Medicine, Issue 93, flap, ischemia, microcirculation, angiogenesis, skin, necrosis, inflammation, apoptosis, preconditioning, persistent ischemia, in vivo model, muscle.
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Contrast Imaging in Mouse Embryos Using High-frequency Ultrasound
Authors: Janet M. Denbeigh, Brian A. Nixon, Mira C. Puri, F. Stuart Foster.
Institutions: University of Toronto, Sunnybrook Research Institute, Mount Sinai Hospital, Toronto.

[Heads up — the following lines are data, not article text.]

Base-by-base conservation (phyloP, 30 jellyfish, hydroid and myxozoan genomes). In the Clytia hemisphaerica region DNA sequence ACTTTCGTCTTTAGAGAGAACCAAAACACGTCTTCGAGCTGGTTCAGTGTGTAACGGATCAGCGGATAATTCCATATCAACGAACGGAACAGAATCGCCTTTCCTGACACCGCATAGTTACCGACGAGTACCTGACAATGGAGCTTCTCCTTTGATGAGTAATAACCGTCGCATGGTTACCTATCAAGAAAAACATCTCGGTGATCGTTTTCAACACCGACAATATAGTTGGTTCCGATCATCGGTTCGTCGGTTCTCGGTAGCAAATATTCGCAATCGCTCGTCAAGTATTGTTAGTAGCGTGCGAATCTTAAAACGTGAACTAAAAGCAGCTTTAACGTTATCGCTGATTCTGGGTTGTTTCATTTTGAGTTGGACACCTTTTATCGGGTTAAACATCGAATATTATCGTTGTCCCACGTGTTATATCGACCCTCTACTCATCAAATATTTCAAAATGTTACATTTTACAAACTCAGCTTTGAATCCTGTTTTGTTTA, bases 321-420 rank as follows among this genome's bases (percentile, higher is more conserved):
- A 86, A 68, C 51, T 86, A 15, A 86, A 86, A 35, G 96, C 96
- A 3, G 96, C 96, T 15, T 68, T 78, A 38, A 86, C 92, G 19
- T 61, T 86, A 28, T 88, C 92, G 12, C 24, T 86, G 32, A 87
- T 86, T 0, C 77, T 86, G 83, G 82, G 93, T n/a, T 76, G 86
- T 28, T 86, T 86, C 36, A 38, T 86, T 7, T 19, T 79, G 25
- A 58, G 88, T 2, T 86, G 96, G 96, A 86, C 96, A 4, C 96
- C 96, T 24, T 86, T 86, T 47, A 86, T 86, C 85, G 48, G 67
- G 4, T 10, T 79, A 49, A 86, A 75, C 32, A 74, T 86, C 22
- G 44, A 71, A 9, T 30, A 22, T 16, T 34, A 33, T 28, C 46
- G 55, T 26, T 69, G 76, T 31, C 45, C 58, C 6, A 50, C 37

Ultrasound contrast-enhanced imaging can convey essential quantitative information regarding tissue vascularity and perfusion and, in targeted applications, facilitate the detection and measure of vascular biomarkers at the molecular level. Within the mouse embryo, this noninvasive technique may be used to uncover basic mechanisms underlying vascular development in the early mouse circulatory system and in genetic models of cardiovascular disease. The mouse embryo also presents as an excellent model for studying the adhesion of microbubbles to angiogenic targets (including vascular endothelial growth factor receptor 2 (VEGFR2) or αvβ3) and for assessing the quantitative nature of molecular ultrasound. We therefore developed a method to introduce ultrasound contrast agents into the vasculature of living, isolated embryos. This allows freedom in terms of injection control and positioning, reproducibility of the imaging plane without obstruction and motion, and simplified image analysis and quantification. Late gestational stage (embryonic day (E)16.6 and E17.5) murine embryos were isolated from the uterus, gently exteriorized from the yolk sac and microbubble contrast agents were injected into veins accessible on the chorionic surface of the placental disc. Nonlinear contrast ultrasound imaging was then employed to collect a number of basic perfusion parameters (peak enhancement, wash-in rate and time to peak) and quantify targeted microbubble binding in an endoglin mouse model. We show the successful circulation of microbubbles within living embryos and the utility of this approach in characterizing embryonic vasculature and microbubble behavior.